CHICAGO -- "Empire" actor Jussie Smollett, who authorities say filed false reports of a crime, has been indicted on 16 felony counts by a Cook County grand jury.
The indictment charges Smollett, 36, with 16 counts of disorderly conduct.
Mark Geragos, one of Smollett's attorneys and a CNN legal analyst, said the actor maintains his innocence and called the indictment "prosecutorial overkill."
"This redundant and vindictive indictment is nothing more than a desperate attempt to make headlines," Geragos said.
He remains out on bail pending an arraignment Thursday.
Smollett reported to police in January that he had been attacked in Chicago in an incident that ended with a noose around his neck. Police initially investigated the case as a possible hate crime.
The counts in the indictment obtained by CNN say Smollett gave statements to a Chicago police officer after the incident and to a detective. Details in some of those statements were different, the indictment says.
The indictment says Smollett told police he was attacked by two men who used racial and homophobic slurs during an attack at 2 a.m.
After police detained two brothers who were "persons of interest" in mid-February, police sources revealed that authorities suspected Smollett knew the men and allegedly had paid them $3,500 to stage the attack. The men were released without being charged.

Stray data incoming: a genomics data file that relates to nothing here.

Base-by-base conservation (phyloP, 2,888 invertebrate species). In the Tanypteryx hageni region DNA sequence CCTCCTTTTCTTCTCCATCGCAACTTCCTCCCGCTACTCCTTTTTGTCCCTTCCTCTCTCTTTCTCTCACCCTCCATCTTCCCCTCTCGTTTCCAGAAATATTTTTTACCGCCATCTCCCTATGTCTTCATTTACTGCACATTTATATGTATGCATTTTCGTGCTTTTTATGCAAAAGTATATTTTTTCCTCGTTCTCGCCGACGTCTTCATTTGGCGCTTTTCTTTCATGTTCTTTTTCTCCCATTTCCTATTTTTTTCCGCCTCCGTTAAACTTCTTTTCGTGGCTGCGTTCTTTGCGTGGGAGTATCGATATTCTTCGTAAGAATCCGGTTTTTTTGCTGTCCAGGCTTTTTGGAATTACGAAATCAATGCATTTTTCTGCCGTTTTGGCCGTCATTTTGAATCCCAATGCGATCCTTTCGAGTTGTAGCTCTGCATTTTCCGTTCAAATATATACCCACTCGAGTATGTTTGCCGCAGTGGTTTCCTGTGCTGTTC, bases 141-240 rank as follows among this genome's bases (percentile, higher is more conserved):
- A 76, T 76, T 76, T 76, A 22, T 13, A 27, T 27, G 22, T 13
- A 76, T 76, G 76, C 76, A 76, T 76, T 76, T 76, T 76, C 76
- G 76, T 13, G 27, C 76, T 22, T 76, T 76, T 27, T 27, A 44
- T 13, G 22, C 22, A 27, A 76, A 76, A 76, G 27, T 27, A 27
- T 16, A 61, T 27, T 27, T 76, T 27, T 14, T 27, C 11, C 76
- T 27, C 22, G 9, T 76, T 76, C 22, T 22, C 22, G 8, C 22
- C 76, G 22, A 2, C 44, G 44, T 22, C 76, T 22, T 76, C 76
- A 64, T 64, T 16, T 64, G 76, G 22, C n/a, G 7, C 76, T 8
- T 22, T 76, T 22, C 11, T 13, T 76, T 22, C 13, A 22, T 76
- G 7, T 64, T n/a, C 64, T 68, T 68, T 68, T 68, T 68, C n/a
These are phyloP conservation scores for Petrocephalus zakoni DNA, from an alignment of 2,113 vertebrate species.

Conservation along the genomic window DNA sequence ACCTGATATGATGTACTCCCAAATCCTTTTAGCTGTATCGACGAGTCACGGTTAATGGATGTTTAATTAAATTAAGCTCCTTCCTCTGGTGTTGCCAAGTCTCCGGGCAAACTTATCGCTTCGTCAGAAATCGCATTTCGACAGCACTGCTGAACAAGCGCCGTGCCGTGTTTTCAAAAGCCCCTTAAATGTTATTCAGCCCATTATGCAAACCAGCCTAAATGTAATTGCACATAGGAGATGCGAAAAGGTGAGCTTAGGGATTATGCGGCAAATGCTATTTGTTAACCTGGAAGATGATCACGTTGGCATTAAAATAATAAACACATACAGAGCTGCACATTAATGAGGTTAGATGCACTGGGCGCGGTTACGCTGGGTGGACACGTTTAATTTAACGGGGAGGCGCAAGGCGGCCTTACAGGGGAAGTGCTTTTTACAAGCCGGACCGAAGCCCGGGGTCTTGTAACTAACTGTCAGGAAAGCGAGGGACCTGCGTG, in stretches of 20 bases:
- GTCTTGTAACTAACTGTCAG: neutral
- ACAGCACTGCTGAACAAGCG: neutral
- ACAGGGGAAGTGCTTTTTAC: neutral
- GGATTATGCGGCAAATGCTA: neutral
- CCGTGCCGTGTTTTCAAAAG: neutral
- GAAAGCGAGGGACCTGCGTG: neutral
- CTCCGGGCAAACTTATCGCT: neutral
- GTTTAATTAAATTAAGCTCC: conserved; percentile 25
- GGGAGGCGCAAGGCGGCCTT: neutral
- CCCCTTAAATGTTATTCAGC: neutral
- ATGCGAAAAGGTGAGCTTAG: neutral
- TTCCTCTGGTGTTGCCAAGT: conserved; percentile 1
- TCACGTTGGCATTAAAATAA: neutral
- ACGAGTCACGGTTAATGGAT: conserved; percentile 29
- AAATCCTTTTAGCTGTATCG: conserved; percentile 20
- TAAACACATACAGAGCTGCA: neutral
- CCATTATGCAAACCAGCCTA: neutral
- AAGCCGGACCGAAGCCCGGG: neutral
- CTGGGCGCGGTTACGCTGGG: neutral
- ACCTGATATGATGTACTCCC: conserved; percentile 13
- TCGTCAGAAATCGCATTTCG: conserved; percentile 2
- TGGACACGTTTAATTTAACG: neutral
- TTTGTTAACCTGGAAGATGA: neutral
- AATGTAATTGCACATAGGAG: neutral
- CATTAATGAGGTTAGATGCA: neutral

Smollett has denied any involvement in orchestrating an attack.
Smollett was charged in February with felony disorderly conduct. The judge granted a $100,000 bail, and Smollett paid a $10,000 bond. He was ordered to give up his passport and will remain under supervision until his case is adjudicated.
"Like any other citizen, Mr. Smollett enjoys the presumption of innocence, particularly when there has been an investigation like this one where information, both true and false, has been repeatedly leaked. Given these circumstances, we intend to conduct a thorough investigation and to mount an aggressive defense," Smollett's attorneys said in February.
The subsection of the Illinois law states: "A person commits disorderly conduct when he or she knowingly ... (4) Transmits or causes to be transmitted in any manner to any peace officer, public officer or public employee a report to the effect that an offense will be committed, is being committed, or has been committed, knowing at the time of the transmission that there is no reasonable ground for believing that the offense will be committed, is being committed, or has been committed."
The producers behind "Empire" decided to remove Smollett's character, Jamal, from the final two episodes of the season. The decision was made to "avoid further disruption on set," producers said.
A spokesperson for Fox said Friday the company has no comment.